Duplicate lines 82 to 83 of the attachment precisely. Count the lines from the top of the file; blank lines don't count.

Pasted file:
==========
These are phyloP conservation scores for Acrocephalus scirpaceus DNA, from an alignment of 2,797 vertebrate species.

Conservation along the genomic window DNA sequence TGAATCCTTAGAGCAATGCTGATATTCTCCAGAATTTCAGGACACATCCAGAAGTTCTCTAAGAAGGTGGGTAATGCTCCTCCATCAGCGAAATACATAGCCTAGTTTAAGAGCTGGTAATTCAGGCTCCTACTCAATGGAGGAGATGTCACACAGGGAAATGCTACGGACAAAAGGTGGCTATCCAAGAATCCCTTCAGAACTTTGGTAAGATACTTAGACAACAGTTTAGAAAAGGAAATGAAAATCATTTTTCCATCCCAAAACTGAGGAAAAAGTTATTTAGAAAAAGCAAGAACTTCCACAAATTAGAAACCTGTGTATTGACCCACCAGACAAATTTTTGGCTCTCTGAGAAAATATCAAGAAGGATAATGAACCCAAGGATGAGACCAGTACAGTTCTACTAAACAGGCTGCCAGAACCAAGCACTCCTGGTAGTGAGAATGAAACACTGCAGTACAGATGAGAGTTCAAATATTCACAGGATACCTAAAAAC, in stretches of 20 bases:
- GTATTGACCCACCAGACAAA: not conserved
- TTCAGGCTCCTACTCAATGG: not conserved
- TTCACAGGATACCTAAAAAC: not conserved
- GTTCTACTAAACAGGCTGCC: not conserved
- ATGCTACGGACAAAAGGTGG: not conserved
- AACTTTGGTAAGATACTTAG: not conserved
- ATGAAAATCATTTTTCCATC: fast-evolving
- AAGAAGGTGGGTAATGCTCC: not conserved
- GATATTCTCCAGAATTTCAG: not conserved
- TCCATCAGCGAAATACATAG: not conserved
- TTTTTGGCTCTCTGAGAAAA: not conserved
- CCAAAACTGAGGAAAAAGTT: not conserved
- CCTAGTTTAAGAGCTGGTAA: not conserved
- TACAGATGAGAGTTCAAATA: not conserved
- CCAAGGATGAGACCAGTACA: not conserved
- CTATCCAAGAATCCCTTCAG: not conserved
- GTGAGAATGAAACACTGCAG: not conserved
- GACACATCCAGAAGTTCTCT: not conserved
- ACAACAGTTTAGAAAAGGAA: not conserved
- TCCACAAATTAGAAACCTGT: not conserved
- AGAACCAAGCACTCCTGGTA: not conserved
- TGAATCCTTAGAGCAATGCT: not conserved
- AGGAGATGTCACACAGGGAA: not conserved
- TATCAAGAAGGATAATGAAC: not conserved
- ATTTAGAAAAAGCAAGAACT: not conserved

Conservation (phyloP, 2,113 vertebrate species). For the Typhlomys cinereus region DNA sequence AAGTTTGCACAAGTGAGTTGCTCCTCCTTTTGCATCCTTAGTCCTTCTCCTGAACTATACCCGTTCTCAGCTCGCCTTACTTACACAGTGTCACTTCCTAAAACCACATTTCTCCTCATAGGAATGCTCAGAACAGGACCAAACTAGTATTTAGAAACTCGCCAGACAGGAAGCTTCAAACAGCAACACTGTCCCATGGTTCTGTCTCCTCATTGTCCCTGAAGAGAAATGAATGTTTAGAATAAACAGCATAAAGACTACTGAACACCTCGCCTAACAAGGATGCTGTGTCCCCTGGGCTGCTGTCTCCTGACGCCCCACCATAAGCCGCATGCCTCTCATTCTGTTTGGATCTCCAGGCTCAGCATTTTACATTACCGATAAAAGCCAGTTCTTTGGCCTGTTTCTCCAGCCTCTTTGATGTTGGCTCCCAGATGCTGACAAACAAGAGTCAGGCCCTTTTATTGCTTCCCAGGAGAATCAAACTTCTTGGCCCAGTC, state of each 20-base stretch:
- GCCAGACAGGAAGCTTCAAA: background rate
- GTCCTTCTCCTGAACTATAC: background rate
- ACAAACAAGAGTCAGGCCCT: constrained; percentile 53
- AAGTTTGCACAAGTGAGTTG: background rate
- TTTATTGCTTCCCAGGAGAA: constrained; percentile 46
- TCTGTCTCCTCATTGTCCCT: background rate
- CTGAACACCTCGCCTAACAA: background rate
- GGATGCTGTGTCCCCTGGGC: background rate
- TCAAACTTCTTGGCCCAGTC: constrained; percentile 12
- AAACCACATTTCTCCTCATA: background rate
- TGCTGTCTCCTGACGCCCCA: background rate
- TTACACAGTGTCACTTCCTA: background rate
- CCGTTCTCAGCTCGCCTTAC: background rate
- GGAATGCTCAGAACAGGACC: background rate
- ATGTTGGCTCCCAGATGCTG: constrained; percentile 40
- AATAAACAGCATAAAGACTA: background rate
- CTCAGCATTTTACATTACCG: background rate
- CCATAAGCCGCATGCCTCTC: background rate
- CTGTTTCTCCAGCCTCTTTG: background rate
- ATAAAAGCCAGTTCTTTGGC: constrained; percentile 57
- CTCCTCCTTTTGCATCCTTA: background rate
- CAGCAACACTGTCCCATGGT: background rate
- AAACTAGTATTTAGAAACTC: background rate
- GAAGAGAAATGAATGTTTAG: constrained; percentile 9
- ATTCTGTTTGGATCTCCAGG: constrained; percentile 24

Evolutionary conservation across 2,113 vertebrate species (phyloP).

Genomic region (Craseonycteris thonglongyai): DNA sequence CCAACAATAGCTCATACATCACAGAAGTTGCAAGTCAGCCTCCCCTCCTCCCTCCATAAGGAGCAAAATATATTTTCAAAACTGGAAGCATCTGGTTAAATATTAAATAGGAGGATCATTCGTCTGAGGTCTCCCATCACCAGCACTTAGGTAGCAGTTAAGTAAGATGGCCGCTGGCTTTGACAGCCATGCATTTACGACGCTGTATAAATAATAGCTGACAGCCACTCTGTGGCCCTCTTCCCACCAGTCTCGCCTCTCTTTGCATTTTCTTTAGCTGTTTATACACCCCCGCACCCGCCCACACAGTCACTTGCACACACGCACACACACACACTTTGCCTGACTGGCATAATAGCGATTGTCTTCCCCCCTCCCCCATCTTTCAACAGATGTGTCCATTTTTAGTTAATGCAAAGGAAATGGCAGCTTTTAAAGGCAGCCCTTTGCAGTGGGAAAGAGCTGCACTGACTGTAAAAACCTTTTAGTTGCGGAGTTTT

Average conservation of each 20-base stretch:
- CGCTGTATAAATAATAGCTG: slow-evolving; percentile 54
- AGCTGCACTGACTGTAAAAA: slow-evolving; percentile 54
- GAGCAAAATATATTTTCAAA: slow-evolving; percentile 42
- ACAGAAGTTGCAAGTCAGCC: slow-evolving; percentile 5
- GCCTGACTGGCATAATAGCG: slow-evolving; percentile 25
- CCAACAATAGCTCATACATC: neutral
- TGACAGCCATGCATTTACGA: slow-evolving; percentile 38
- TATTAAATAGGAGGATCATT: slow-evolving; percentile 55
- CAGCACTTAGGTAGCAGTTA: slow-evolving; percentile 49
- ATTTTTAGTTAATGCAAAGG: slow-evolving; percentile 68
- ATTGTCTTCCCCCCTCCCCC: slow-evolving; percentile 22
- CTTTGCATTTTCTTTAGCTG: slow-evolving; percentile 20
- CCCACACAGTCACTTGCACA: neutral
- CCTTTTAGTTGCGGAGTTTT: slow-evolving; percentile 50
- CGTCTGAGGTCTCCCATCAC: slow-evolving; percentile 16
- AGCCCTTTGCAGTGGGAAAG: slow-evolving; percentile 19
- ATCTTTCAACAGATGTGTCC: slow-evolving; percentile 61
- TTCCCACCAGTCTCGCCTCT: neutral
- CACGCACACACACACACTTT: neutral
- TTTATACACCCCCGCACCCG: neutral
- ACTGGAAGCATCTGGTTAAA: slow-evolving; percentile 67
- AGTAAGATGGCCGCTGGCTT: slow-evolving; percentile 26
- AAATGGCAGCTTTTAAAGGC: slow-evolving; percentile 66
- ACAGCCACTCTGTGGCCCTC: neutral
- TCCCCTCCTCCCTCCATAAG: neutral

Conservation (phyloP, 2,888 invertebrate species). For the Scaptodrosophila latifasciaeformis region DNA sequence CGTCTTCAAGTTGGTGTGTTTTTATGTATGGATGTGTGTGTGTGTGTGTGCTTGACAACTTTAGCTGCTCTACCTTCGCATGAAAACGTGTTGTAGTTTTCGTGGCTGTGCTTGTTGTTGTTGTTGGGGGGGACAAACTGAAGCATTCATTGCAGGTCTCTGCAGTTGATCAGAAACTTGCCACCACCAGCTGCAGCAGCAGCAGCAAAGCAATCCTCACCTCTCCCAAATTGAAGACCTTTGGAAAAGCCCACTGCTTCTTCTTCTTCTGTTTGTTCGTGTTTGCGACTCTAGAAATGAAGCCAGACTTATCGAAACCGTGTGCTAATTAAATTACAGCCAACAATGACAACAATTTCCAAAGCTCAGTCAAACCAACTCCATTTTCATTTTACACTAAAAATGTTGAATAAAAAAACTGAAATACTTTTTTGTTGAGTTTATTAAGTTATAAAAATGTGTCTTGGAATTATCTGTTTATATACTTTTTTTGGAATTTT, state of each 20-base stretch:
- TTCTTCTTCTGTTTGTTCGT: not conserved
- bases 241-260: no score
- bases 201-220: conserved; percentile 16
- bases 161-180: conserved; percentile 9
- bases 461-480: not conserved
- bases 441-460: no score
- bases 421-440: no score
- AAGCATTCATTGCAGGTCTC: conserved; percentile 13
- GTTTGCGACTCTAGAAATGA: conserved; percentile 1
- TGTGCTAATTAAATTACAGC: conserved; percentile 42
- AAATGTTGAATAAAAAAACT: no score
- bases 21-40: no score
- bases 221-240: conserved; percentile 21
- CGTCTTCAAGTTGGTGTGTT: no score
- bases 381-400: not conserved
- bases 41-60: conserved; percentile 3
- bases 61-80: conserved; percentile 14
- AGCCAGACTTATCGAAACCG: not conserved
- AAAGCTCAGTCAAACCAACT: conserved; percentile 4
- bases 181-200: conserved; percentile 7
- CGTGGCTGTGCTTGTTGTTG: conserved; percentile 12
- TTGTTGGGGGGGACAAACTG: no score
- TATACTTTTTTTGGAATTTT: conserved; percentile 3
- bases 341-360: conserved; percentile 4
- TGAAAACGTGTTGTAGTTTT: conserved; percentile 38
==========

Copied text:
Conservation (phyloP, 2,888 invertebrate species). For the Scaptodrosophila latifasciaeformis region DNA sequence CGTCTTCAAGTTGGTGTGTTTTTATGTATGGATGTGTGTGTGTGTGTGTGCTTGACAACTTTAGCTGCTCTACCTTCGCATGAAAACGTGTTGTAGTTTTCGTGGCTGTGCTTGTTGTTGTTGTTGGGGGGGACAAACTGAAGCATTCATTGCAGGTCTCTGCAGTTGATCAGAAACTTGCCACCACCAGCTGCAGCAGCAGCAGCAAAGCAATCCTCACCTCTCCCAAATTGAAGACCTTTGGAAAAGCCCACTGCTTCTTCTTCTTCTGTTTGTTCGTGTTTGCGACTCTAGAAATGAAGCCAGACTTATCGAAACCGTGTGCTAATTAAATTACAGCCAACAATGACAACAATTTCCAAAGCTCAGTCAAACCAACTCCATTTTCATTTTACACTAAAAATGTTGAATAAAAAAACTGAAATACTTTTTTGTTGAGTTTATTAAGTTATAAAAATGTGTCTTGGAATTATCTGTTTATATACTTTTTTTGGAATTTT, state of each 20-base stretch:
- TTCTTCTTCTGTTTGTTCGT: not conserved